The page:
For a disturbing number of people, sexual harassment isn’t just a buzzword in workplace meetings – it’s an everyday reality. A survey by Cosmopolitan revealed that 1 in 3 women has experienced sexual harassment in the workplace, and Stop Street Harassment found that 65 percent of women and 25 percent of men had experienced sexually-charged street harassment in their lifetime. You’d think that this issue would be non-existent in a jiu-jitsu gym, where gender should be irrelevant and mutual respect is taught every day, but you’d be wrong.
The sad truth is that many jiu-jitsu practitioners have been on the receiving end of inappropriate behavior from both teammates and coaches throughout their BJJ careers, and for some, it can be enough to turn them away from the sport forever. Although both men and women can be victims of sexual harassment in the gym, women represent the overwhelming majority of people who have dealt with it.
I spoke with numerous people in the jiu-jitsu community about this topic; although I’ve personally experienced it from numerous training partners and even coaches (mostly from academies that I’m not a member of), I wanted to see if it was really the widespread issue I thought it was. Their responses confirmed to me that, yes, it is.
The overwhelming majority of the women I talked to could easily recount times when they’d received inappropriate comments from male training partners, often in the middle of rolling or drilling. Many referenced incidents from when they were new and still getting used to participating in such a physical sport with members of the opposite sex. Jokes about “Do you always let men get between your legs this easily?” when they put someone in full guard and comments about what their “flexible bodies” could do in bed stuck out in their memories.
Between close friends or romantic partners, these remarks might not be a big deal. But coming from someone you don’t know very well, especially someone who is currently lying on top of you, such comments can quickly lose the “harmless joke” vibe and turn into something that is, at the very least, creepy and at the very most, threatening.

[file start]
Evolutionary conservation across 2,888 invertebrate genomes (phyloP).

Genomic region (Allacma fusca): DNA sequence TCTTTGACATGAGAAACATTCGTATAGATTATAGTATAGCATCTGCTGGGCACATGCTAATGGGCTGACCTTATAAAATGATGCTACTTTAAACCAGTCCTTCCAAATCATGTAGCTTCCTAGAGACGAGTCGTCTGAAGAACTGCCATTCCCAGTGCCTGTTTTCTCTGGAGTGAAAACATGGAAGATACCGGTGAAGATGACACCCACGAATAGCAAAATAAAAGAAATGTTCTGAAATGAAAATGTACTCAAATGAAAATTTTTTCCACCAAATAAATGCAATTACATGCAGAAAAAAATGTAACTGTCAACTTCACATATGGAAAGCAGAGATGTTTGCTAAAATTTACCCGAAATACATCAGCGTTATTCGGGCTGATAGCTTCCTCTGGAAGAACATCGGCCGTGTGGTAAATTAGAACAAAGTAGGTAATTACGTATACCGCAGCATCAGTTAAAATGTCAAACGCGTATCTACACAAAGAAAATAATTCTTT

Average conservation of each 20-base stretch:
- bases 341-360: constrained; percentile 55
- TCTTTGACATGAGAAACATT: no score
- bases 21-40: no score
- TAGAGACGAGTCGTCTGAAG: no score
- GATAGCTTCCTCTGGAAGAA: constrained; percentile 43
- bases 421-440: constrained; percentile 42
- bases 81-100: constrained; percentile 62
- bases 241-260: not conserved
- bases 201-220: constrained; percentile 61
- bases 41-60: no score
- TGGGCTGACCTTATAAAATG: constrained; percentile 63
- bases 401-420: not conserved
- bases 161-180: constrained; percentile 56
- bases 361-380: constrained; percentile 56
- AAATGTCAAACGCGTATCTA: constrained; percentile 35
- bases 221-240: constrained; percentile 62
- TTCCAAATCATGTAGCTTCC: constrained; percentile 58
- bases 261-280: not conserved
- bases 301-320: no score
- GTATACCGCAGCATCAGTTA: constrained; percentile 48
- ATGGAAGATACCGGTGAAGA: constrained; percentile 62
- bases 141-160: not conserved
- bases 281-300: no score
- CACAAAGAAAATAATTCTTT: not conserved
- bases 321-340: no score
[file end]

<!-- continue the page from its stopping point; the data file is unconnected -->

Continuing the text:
Jiu-jitsu is an intimate sport by nature; we are putting our very lives into someone else’s hands while putting our bodies all over each other. Especially for women, who are often smaller and weaker than their male counterparts, this can be as much of an emotional challenge as a physical one. When you consider how many women have started jiu-jitsu because they wanted to learn how to defend themselves or to reclaim their own bodies after being sexually assaulted, starting jiu-jitsu can be ridiculously intimidating, or even scary.
When someone is subjected to sexually-charged comments or inappropriate touching, it can be unsettling. When someone experiences it from someone who they are supposed to be able to trust with their own body, it can be terrifying. Once someone from your gym pinches your butt as you walk by or tells you that they “love this view” when you move into north-south, how are you supposed to trust them enough to roll with them again? Can you be sure that the time they “accidentally” grabbed your chest was really an accident? What thoughts are going through their head every time you get mount or any other position they might twist in their heads to be something more than jiu-jitsu-related?
Perhaps just as worrisome as these questions are the ones that usually follow.
“Am I just being too sensitive?”
“Will anyone take me seriously if I tell someone about this?”
“Will this affect my jiu-jitsu career if I speak up?”
For both genders, the answers are often no, no, and maybe. For men, the second answer is usually capitalized, bolded, and underlined.
While it’s not as common for men to be sexually harassed in jiu-jitsu, it does happen. They might not be afraid of being sexually assaulted on the way to their car after class, but it doesn’t make their discomfort any less valid. They, too, should be able to roll with any of their teammates without having to worry about receiving sexual comments or being touched against their will.
But if it does happen, their protests or comments to their coaches are likely to be dismissed.
“You should feel lucky,” they’re told.
“Why are you complaining about getting attention from a hot chick?” they’re asked.
The idea that unwanted sexual attention is “flattering” is nothing new. Women and men alike are advised to treat these incidents like compliments instead of harassment. In jiu-jitsu, it’s often implied that they should “toughen up” and take these interactions the same way they’d take a knee-on-belly. We’re supposed to be badass athletes, after all. We know how to take a ridiculous amount of pain and tap out only when we’re actually at risk of being injured. Speaking up about sexual harassment in the gym is often looked at the same way as tapping to pressure – you’re just uncomfortable, not hurt, so what’s the problem?